The Malayalam film industry is witnessing an unprecedented crisis now, in view of the tussle between film producers and film exhibitors over percentage of revenue sharing.
The association of single screen theatre-owners, Kerala Film Exhibitors Federation (KFEF), has demanded a share of 50% of the collection of first week of new releases, as against the present share of 40%.
The screen owners demand parity with multiplex chains like PVR, Cinemax etc, that are given 50% share.
The Exhibitors Federation has resolved not to exhibit Malayalam films until their demands are met by producers and distributors. Since the producers and distributors are not ready to accede to the demand, a crisis developed. Resultantly, no Malayalam film, including that of super-stars, was released during the Christmas season, causing a huge disappointment to movie-goers.
Let us examine the legality of the boycott called by Exhibitors Federation, in the light of the provisions of the Competition Act 2002.
The KFEF is an association of more than 300 single screen theatre owners out of nearly 500 theatres in Kerala.
Most of them are classified as ‘A’ class theatres, eligible for getting fresh releases. The KFEF is definitely a ‘cartel’ within the meaning of the Competition Act. Section 2(c) sets out an inclusive definition of ‘cartel’, whereby an ‘association of producers, sellers, distributors, traders, or service providers, who, by agreement amongst themselves, limit, control, or attempt to limit or control the production, distribution, sale or price of, or trade in goods or provisions’.
Any agreement by a cartel, which limits or controls production, supply, markets, technical development or provision of services is an ‘anti-competitive’ agreement, as per Section 3(3)(b) of the Act.
Here, the decision of the KEFF to refrain from screening Malayalam films is definitely limiting the provision of services.
It is also pertinent to note that “service” is defined under Section 2(u), and it includes “entertainment”, and “amusement”, correlating to watching of movies. Therefore, it is clear that the boycott by the KEFF is limiting the provision of services, rendering it an anti-competitive agreement.
Section 19(3) of the Act also enumerates certain factors, which the Competition Commission needs to look into, while inquiring whether an agreement is anti-competitive or not.
In the instant case, the decision of federation has creation barriers for market entry to new releases and has foreclosed competition by hindering entry into market.
There is no accrual of any benefit to consumers; in fact, consumers are on the losing side, as they were deprived of movie-watching experience.
The barriers are not intended for promotion of any technical, scientific or economic means of production or distribution. The barriers are erected for mere show of strength and bargaining.
There is no doubt that the said boycott by Federation falls foul of the Competition Act.
The Competition Commission can inquire into contraventions of the Act, either suo moto, or on the basis of any information received under Section 19(1)(a), or an reference made to it by the Central or state government or a statutory authority under Section 19(1)(b).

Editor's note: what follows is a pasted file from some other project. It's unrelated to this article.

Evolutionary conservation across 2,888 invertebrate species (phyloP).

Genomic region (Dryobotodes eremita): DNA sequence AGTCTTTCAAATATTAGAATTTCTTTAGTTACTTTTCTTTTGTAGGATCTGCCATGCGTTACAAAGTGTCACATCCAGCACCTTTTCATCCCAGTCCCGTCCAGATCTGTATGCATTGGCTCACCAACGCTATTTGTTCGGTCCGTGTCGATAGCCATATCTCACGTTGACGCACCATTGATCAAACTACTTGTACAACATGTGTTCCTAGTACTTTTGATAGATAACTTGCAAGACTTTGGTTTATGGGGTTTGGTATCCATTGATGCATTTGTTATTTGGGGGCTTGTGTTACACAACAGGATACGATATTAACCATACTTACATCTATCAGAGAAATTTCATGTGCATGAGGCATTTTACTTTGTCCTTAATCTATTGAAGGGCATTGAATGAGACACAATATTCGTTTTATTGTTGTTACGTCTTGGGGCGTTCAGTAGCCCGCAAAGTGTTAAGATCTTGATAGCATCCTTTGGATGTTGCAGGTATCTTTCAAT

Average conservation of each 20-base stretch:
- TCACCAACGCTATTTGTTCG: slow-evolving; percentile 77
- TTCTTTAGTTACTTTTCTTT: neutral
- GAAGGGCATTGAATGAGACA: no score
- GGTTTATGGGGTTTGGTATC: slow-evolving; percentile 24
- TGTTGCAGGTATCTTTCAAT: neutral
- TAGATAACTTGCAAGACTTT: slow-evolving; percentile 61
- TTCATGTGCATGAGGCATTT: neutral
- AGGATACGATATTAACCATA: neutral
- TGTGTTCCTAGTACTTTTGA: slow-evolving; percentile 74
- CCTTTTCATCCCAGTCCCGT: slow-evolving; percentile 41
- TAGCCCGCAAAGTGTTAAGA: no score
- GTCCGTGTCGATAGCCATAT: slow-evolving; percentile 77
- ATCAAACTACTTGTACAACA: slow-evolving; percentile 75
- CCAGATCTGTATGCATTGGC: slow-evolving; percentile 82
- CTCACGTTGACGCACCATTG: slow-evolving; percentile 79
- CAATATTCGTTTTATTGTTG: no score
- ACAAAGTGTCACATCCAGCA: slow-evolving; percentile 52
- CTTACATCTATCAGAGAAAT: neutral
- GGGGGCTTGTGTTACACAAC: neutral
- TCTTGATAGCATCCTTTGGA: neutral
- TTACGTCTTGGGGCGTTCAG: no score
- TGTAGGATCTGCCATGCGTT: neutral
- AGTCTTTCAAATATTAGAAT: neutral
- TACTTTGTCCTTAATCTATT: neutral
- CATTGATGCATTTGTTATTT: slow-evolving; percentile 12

As per Section 19(1)(a), a consumer can also make information to the commission regarding anti-competitive practice.
So, it should be open to an ordinary movie-watcher in Kerala to give information to the commission. Further, the state government can also make a reference to the commission regarding the issue as per Section 19(1)(b). Even the Kerala State Chalachithra Academy, which is a state instrumentality existing for promotion of films in Kerala, can make reference under Section 19(1)(b).
It would be interesting to know that the very same federation and its president PV Basheer @ ‘Liberty’ Basheer were pulled up by the Competition Commission in 2015 for having adopted similar arm-twisting tactics earlier.
There is another association of single screen owners of Kerala, namely the Kerala Cine Exhibitors Association (KCEA), which largely comprises ‘B’ class theatres.
When producers and distributors started adopting the strategy of giving wide release to movies in the first week itself to rake in maximum collection during initial opening days, even ‘B’ class theatres under the KCEA started getting fresh releases, along with theatres under the federation.
The federation took objection to such practice, and demanded that only theatres under the federation should be given fresh releases.
It threatened that the films of those producers and distributors who give films to theatres under KCEA would be boycotted. Buckling under the pressure of federation, producers and distributors stopped giving fresh films to theatres under the KCEA. Even Kamal Hassan-starrer Vishwaroopam, which was initially planned for wide release in Kerala, could not withstand the pressure of federation, and was released only in KEFF theatres. Aggrieved with the situation, the KCEA approached the Competition Commission.
By order dated 23.06.2015 in CaseNo.45/2012, the Competition Commission held that the KEFF had indulged in anti-competitive practices.
It was found that there was illegal cartelisation in the case.
The commission passed a ‘cease and desist’ order against the federation, and imposed penalty on it. The appeal filed by the federation was dismissed as per order dated 04.02.2016 in Appeal No.100/15 by appellate tribunal. The appellate order may be accessed here.
However, the federation seems to be not learning from the past mistakes. Instead of knocking the box office windows, it appears that movie lovers will have to knock the doors of Competition Commission.
Manu Sebastian is an Advocate in High Court of Kerala.
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